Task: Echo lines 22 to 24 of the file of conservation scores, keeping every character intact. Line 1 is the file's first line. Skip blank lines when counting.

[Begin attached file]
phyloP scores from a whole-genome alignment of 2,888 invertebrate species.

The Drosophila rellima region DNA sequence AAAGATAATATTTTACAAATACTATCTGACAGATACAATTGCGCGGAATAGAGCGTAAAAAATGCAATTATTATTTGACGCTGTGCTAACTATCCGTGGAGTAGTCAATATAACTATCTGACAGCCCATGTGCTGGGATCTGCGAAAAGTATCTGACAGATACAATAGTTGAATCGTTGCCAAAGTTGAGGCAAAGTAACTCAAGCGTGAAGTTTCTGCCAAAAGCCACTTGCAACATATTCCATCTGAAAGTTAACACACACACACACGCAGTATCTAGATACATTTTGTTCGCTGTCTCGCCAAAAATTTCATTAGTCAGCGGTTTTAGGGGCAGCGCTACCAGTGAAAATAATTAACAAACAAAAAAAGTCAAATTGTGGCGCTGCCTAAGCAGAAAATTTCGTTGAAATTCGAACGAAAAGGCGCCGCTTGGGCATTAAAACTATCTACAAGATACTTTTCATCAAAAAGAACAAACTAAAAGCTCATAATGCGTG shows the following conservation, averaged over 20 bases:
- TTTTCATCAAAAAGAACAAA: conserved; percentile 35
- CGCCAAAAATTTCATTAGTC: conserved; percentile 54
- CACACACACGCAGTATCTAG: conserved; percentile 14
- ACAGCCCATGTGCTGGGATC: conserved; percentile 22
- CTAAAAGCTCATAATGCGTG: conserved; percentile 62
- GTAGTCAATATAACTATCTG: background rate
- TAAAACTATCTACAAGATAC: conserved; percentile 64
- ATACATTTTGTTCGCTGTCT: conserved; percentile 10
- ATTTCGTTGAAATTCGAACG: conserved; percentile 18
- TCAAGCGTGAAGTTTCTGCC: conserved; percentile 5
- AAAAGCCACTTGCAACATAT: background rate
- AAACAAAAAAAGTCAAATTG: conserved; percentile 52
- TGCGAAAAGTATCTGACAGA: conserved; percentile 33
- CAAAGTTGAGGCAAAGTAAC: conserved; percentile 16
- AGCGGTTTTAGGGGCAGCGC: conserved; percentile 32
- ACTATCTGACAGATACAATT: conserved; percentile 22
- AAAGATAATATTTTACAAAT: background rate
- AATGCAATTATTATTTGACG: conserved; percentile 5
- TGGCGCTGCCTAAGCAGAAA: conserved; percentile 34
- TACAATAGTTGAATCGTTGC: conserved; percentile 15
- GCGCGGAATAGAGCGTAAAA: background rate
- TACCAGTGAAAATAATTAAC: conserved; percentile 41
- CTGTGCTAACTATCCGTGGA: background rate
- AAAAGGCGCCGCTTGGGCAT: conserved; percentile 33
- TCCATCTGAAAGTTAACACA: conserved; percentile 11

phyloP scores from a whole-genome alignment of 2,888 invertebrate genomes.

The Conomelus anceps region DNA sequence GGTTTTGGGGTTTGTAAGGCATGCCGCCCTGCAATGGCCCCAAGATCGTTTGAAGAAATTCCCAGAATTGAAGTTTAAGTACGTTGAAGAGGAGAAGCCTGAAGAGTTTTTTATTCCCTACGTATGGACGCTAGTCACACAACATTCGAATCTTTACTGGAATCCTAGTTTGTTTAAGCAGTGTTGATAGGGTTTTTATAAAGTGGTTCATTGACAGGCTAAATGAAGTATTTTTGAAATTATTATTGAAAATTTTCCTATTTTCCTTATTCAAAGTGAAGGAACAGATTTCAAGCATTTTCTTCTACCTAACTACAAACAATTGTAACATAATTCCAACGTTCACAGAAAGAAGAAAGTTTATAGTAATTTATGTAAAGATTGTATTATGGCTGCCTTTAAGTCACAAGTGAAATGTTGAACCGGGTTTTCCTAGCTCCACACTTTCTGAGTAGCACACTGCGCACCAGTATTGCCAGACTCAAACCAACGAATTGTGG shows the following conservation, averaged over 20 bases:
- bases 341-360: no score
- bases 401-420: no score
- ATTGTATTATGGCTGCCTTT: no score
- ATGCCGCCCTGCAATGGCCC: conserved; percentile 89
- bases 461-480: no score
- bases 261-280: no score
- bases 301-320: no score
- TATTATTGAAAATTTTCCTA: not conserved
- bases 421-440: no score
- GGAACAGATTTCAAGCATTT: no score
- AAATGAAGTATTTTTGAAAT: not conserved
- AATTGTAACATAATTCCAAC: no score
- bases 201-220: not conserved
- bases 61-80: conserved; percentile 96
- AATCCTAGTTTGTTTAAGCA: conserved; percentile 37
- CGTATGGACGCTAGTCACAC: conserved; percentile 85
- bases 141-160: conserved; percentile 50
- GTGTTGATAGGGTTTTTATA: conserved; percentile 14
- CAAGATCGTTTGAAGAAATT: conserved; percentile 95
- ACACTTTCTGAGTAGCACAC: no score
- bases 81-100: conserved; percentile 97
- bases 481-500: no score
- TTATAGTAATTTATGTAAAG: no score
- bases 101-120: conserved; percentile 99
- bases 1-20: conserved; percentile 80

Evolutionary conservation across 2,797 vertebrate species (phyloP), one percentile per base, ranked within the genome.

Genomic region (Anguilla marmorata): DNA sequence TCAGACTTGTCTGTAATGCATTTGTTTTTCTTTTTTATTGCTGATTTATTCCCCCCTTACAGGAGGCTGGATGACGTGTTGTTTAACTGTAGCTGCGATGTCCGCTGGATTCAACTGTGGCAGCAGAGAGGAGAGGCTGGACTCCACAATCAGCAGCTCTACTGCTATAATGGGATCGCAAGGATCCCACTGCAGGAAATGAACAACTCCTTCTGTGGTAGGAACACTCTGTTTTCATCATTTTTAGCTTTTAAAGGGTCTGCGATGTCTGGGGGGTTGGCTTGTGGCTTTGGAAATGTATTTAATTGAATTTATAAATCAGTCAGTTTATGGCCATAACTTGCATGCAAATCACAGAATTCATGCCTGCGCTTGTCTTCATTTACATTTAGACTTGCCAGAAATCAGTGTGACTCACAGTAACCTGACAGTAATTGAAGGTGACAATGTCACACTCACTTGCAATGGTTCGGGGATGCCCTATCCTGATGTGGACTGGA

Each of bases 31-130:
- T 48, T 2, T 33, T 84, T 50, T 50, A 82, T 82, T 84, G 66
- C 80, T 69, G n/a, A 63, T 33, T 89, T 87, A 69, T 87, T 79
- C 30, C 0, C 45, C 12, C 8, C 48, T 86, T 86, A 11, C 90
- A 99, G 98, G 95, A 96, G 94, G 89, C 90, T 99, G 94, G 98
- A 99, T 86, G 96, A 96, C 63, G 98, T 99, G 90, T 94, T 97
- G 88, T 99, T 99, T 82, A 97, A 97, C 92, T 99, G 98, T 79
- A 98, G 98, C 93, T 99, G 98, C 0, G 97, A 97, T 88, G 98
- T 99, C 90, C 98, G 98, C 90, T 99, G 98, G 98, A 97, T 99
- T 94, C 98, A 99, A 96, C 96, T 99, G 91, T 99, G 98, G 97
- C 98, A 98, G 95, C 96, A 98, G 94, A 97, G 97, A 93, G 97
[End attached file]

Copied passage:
- TACAATAGTTGAATCGTTGC: conserved; percentile 15
- GCGCGGAATAGAGCGTAAAA: background rate
- TACCAGTGAAAATAATTAAC: conserved; percentile 41